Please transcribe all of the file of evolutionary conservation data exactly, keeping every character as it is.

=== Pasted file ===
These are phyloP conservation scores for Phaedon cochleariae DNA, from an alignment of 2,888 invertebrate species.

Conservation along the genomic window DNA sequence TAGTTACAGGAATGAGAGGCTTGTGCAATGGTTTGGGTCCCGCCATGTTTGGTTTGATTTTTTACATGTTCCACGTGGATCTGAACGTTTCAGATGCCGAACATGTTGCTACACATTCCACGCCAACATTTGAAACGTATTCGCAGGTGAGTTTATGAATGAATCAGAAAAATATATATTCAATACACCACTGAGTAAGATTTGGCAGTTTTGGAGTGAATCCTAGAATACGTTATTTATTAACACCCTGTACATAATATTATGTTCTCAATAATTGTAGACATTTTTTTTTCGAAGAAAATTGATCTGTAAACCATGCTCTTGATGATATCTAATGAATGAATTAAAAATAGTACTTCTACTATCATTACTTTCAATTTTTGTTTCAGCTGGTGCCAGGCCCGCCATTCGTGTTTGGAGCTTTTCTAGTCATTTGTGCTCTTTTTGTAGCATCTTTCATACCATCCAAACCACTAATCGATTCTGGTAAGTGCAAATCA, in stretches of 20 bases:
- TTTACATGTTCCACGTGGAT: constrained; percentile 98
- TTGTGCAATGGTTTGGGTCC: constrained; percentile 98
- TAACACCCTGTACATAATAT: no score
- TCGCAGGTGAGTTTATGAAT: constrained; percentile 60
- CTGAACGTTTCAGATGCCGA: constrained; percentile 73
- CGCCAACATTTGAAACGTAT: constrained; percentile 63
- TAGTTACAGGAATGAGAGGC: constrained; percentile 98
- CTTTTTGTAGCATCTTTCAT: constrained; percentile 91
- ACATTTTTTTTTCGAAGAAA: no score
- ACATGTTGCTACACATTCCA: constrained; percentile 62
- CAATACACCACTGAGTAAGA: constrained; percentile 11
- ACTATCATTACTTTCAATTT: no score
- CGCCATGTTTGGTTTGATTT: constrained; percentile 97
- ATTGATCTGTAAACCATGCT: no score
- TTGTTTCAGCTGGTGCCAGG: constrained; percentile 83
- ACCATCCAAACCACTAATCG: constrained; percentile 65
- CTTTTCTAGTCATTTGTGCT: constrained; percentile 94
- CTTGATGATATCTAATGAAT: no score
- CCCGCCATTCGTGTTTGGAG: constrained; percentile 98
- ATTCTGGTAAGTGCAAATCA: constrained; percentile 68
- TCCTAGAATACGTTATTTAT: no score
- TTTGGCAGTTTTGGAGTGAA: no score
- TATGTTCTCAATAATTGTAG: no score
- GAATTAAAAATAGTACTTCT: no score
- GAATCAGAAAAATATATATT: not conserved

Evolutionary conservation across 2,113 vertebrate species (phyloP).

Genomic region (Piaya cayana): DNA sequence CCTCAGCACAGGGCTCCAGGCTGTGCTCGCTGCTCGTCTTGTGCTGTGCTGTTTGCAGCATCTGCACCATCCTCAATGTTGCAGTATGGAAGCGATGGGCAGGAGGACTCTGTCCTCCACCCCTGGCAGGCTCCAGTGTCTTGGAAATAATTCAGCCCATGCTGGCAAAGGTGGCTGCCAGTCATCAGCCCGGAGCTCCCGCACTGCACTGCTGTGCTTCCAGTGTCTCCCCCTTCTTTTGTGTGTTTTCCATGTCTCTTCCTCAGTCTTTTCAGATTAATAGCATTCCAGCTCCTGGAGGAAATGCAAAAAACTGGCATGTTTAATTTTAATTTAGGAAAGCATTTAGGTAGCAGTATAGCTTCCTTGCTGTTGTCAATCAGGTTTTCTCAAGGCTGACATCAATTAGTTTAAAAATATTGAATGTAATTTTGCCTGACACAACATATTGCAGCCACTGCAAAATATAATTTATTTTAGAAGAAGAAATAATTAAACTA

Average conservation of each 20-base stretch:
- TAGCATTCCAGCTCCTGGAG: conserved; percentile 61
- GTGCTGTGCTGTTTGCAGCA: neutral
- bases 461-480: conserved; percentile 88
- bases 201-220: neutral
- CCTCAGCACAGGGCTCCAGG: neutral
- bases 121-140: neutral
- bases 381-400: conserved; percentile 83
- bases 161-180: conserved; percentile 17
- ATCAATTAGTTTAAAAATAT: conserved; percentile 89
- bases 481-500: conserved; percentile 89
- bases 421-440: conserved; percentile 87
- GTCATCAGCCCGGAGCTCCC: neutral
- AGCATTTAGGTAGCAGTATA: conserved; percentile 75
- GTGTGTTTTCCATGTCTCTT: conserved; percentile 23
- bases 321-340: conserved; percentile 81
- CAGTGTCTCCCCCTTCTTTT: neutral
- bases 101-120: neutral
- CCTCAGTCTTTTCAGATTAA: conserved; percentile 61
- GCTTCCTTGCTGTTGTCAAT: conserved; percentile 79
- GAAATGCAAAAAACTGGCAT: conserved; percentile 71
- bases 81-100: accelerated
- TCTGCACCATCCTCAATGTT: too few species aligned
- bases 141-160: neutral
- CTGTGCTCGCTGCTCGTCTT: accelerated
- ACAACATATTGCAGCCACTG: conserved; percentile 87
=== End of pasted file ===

These are phyloP conservation scores for Phaedon cochleariae DNA, from an alignment of 2,888 invertebrate species.

Conservation along the genomic window DNA sequence TAGTTACAGGAATGAGAGGCTTGTGCAATGGTTTGGGTCCCGCCATGTTTGGTTTGATTTTTTACATGTTCCACGTGGATCTGAACGTTTCAGATGCCGAACATGTTGCTACACATTCCACGCCAACATTTGAAACGTATTCGCAGGTGAGTTTATGAATGAATCAGAAAAATATATATTCAATACACCACTGAGTAAGATTTGGCAGTTTTGGAGTGAATCCTAGAATACGTTATTTATTAACACCCTGTACATAATATTATGTTCTCAATAATTGTAGACATTTTTTTTTCGAAGAAAATTGATCTGTAAACCATGCTCTTGATGATATCTAATGAATGAATTAAAAATAGTACTTCTACTATCATTACTTTCAATTTTTGTTTCAGCTGGTGCCAGGCCCGCCATTCGTGTTTGGAGCTTTTCTAGTCATTTGTGCTCTTTTTGTAGCATCTTTCATACCATCCAAACCACTAATCGATTCTGGTAAGTGCAAATCA, in stretches of 20 bases:
- TTTACATGTTCCACGTGGAT: constrained; percentile 98
- TTGTGCAATGGTTTGGGTCC: constrained; percentile 98
- TAACACCCTGTACATAATAT: no score
- TCGCAGGTGAGTTTATGAAT: constrained; percentile 60
- CTGAACGTTTCAGATGCCGA: constrained; percentile 73
- CGCCAACATTTGAAACGTAT: constrained; percentile 63
- TAGTTACAGGAATGAGAGGC: constrained; percentile 98
- CTTTTTGTAGCATCTTTCAT: constrained; percentile 91
- ACATTTTTTTTTCGAAGAAA: no score
- ACATGTTGCTACACATTCCA: constrained; percentile 62
- CAATACACCACTGAGTAAGA: constrained; percentile 11
- ACTATCATTACTTTCAATTT: no score
- CGCCATGTTTGGTTTGATTT: constrained; percentile 97
- ATTGATCTGTAAACCATGCT: no score
- TTGTTTCAGCTGGTGCCAGG: constrained; percentile 83
- ACCATCCAAACCACTAATCG: constrained; percentile 65
- CTTTTCTAGTCATTTGTGCT: constrained; percentile 94
- CTTGATGATATCTAATGAAT: no score
- CCCGCCATTCGTGTTTGGAG: constrained; percentile 98
- ATTCTGGTAAGTGCAAATCA: constrained; percentile 68
- TCCTAGAATACGTTATTTAT: no score
- TTTGGCAGTTTTGGAGTGAA: no score
- TATGTTCTCAATAATTGTAG: no score
- GAATTAAAAATAGTACTTCT: no score
- GAATCAGAAAAATATATATT: not conserved

Evolutionary conservation across 2,113 vertebrate species (phyloP).

Genomic region (Piaya cayana): DNA sequence CCTCAGCACAGGGCTCCAGGCTGTGCTCGCTGCTCGTCTTGTGCTGTGCTGTTTGCAGCATCTGCACCATCCTCAATGTTGCAGTATGGAAGCGATGGGCAGGAGGACTCTGTCCTCCACCCCTGGCAGGCTCCAGTGTCTTGGAAATAATTCAGCCCATGCTGGCAAAGGTGGCTGCCAGTCATCAGCCCGGAGCTCCCGCACTGCACTGCTGTGCTTCCAGTGTCTCCCCCTTCTTTTGTGTGTTTTCCATGTCTCTTCCTCAGTCTTTTCAGATTAATAGCATTCCAGCTCCTGGAGGAAATGCAAAAAACTGGCATGTTTAATTTTAATTTAGGAAAGCATTTAGGTAGCAGTATAGCTTCCTTGCTGTTGTCAATCAGGTTTTCTCAAGGCTGACATCAATTAGTTTAAAAATATTGAATGTAATTTTGCCTGACACAACATATTGCAGCCACTGCAAAATATAATTTATTTTAGAAGAAGAAATAATTAAACTA

Average conservation of each 20-base stretch:
- TAGCATTCCAGCTCCTGGAG: conserved; percentile 61
- GTGCTGTGCTGTTTGCAGCA: neutral
- bases 461-480: conserved; percentile 88
- bases 201-220: neutral
- CCTCAGCACAGGGCTCCAGG: neutral
- bases 121-140: neutral
- bases 381-400: conserved; percentile 83
- bases 161-180: conserved; percentile 17
- ATCAATTAGTTTAAAAATAT: conserved; percentile 89
- bases 481-500: conserved; percentile 89
- bases 421-440: conserved; percentile 87
- GTCATCAGCCCGGAGCTCCC: neutral
- AGCATTTAGGTAGCAGTATA: conserved; percentile 75
- GTGTGTTTTCCATGTCTCTT: conserved; percentile 23
- bases 321-340: conserved; percentile 81
- CAGTGTCTCCCCCTTCTTTT: neutral
- bases 101-120: neutral
- CCTCAGTCTTTTCAGATTAA: conserved; percentile 61
- GCTTCCTTGCTGTTGTCAAT: conserved; percentile 79
- GAAATGCAAAAAACTGGCAT: conserved; percentile 71
- bases 81-100: accelerated
- TCTGCACCATCCTCAATGTT: too few species aligned
- bases 141-160: neutral
- CTGTGCTCGCTGCTCGTCTT: accelerated
- ACAACATATTGCAGCCACTG: conserved; percentile 87